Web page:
Since across-chip interconnect delays can exceed a clock cycle in nanometer technologies, it has become essential in high performance designs to add flip-flops on wires with multi-cycle delays. Although such a wire pipelining strategy allows higher operating frequencies, it can reduce the delivered performance of a microarchitecture, since the extra flip-flops inserted may increase the operation latencies and stall cycles. Moreover, the addition of latencies on some wires can have a large impact on the overall performance while other wires are relatively insensitive to additional latencies. This varying sensitivity suggests the need for a throughput-aware strategy for pipelining the interconnects that interacts closely with the physical design step, which determines the lengths of these multicycle wires. We use a statistical design of experiments strategy based on a multifactorial design, which intelligently uses a limited number of simulations to rank the importance of the wires. When applied at the floorplanning level, our results show improvements both in the overall system performance and in the total wire length when compared with an existing technique.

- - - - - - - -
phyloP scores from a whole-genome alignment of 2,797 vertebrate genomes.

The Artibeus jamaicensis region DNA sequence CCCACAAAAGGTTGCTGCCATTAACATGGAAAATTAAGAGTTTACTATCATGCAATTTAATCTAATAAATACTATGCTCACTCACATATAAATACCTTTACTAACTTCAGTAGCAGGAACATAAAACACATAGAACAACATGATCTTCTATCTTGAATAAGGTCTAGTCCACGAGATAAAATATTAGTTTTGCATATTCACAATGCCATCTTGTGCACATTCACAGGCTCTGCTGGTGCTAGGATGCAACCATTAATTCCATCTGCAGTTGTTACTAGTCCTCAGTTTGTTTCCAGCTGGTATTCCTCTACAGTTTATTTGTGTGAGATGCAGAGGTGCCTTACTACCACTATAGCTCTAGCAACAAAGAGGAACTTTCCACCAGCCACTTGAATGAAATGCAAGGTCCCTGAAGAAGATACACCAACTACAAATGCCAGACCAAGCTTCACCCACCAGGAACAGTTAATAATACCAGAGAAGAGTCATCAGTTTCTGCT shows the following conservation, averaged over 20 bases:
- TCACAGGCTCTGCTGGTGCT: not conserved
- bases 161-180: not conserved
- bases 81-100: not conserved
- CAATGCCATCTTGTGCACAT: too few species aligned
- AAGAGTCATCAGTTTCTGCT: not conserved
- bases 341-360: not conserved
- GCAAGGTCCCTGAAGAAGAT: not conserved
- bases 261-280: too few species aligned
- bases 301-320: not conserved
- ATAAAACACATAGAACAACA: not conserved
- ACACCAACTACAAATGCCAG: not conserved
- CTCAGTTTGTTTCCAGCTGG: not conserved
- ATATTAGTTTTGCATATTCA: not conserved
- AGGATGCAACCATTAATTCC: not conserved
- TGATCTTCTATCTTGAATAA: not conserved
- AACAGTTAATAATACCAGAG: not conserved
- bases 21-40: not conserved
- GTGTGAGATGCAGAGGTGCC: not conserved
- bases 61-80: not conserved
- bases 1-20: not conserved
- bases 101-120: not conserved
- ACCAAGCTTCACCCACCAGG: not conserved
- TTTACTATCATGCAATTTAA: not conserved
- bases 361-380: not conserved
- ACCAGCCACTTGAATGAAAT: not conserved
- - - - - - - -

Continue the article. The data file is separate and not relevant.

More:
|Original language||English (US)|
|Number of pages||6|
|Journal||Proceedings - Design Automation Conference|
|State||Published - 2005|
|Event||42nd Design Automation Conference, DAC 2005 - Anaheim, CA, United States|
Duration: Jun 13 2005 → Jun 17 2005
- Wire pipelining